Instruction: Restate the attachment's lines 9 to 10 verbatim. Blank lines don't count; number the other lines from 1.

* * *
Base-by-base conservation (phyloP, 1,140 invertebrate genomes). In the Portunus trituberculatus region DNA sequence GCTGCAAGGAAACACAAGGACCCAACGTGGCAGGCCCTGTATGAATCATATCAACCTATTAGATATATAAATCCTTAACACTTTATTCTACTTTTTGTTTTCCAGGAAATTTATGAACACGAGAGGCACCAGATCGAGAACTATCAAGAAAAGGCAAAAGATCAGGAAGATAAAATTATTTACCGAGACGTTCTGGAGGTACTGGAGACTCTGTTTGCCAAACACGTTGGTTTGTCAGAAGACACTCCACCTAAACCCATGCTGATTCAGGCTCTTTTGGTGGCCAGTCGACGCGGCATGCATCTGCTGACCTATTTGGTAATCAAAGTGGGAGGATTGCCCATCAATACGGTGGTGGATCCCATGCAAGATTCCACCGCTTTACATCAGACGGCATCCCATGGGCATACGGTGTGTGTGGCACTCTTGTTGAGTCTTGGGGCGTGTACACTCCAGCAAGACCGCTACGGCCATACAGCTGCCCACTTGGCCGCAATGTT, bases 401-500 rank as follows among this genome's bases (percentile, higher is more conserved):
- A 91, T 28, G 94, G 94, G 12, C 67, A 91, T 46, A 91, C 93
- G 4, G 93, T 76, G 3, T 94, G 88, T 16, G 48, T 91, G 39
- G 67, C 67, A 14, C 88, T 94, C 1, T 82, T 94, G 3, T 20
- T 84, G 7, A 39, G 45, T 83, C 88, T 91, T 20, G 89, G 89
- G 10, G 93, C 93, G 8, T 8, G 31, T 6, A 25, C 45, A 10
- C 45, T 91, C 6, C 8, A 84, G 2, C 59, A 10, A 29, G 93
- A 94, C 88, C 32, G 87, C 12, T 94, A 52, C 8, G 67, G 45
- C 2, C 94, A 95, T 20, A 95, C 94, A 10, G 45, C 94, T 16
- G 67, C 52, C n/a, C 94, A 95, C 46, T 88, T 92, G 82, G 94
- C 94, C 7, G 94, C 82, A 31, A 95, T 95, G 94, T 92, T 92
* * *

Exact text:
- C 2, C 94, A 95, T 20, A 95, C 94, A 10, G 45, C 94, T 16
- G 67, C 52, C n/a, C 94, A 95, C 46, T 88, T 92, G 82, G 94